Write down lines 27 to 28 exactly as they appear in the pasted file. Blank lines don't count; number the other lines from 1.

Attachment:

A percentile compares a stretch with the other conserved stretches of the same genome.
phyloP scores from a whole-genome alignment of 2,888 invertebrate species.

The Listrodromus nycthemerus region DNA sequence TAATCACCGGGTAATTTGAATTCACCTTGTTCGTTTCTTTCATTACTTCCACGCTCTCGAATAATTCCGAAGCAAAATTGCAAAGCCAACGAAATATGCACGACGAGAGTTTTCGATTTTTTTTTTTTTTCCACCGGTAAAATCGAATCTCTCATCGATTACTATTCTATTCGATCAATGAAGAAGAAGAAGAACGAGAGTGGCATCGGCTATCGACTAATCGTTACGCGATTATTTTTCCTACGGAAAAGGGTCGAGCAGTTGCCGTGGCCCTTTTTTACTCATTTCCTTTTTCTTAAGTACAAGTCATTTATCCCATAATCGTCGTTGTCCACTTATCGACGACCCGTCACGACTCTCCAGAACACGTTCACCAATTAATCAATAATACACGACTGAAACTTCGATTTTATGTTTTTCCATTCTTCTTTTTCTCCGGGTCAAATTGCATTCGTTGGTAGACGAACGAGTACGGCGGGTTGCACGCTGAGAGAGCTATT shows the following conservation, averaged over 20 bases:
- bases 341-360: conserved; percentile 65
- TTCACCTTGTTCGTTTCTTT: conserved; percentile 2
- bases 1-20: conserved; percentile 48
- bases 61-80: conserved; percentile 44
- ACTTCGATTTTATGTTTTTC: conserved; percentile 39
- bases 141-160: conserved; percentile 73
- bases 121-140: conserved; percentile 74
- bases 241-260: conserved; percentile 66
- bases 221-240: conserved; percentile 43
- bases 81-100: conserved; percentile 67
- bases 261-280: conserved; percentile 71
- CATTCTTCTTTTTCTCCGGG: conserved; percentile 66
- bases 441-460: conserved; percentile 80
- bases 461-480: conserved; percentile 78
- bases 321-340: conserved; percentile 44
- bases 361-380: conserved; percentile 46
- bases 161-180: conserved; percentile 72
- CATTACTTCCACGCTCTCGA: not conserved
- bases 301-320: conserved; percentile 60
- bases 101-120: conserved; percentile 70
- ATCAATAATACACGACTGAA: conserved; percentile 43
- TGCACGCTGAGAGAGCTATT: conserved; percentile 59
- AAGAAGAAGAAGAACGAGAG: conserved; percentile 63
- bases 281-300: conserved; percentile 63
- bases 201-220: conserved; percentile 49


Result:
- bases 281-300: conserved; percentile 63
- bases 201-220: conserved; percentile 49